A helicopter dangling alone rescue worker by a thread searched for survivors on the East Buttress of El Capitan.
Fresh scars on the wall show where chunks of granite started peeling off Wednesday morning.
Phone interview with Peter Zabrok on the El Capitan Waterfall route
From his perch 2,000 feet higher on the wall, Canadian climber Peter Zabrok called us to describe what he had seen.
"It was the size of an apartment building. I saw it, 100 foot by 100 foot pure white El Capitan Granite, from 2,000 feet up," said Zabrok.
The rockslide came crashing down on the waterfall route-- popular route Zabrok had just crossed one day ago.
"At the base, I saw I think two or three people. I do not know what happened to them. I pray that they are safe."
Park officials confirmed his worst fears Wednesday afternoon. One climber died, but another survived and was airlifted to safety.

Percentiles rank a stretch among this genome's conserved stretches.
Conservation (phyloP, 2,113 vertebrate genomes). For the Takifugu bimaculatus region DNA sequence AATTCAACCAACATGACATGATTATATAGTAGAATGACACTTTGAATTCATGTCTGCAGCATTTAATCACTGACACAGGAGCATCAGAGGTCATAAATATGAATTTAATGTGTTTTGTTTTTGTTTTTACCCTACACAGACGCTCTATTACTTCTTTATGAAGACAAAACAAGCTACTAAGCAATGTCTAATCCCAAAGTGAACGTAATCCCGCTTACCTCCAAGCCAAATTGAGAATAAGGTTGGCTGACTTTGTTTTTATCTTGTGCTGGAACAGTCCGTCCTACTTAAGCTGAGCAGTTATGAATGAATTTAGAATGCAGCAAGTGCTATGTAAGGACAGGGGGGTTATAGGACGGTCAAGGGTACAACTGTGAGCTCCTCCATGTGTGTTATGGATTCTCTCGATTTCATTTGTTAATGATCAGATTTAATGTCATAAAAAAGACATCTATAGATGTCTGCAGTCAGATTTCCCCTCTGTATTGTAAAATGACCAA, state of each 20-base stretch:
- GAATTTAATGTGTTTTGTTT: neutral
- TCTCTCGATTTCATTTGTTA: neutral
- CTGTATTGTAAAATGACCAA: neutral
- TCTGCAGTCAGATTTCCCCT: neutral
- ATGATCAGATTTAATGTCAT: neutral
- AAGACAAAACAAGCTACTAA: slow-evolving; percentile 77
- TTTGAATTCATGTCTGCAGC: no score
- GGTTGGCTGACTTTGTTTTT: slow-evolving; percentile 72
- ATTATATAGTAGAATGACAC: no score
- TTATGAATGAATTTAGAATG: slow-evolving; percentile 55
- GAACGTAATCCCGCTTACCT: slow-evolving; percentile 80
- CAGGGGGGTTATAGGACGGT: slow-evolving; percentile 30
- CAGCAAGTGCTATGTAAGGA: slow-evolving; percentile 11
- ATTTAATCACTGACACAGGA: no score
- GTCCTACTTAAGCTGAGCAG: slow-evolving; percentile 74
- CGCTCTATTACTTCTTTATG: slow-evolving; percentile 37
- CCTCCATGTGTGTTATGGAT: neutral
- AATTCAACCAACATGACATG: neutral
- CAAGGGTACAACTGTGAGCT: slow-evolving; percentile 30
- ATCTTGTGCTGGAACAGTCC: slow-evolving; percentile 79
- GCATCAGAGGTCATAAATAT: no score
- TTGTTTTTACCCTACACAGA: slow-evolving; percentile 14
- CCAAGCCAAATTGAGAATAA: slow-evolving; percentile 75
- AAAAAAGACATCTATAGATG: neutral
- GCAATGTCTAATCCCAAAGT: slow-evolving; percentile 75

"It was done at tremendous peril to the rescuers because there were three subsequent rock falls that were all nearly as big and would have killed anybody at the base."
The rockslide comes during the peak of the climbing season--a time when skilled and experienced climbers converge at El Capitan every year.
"This is my 58th different El Cap route that I've climbed. I've never seen anything like this; if we had moved at my usual lazy pace it would have clobbered us."
At dawn, Zabrok will resume more cautiously than before and so will the search for more fallen climbers.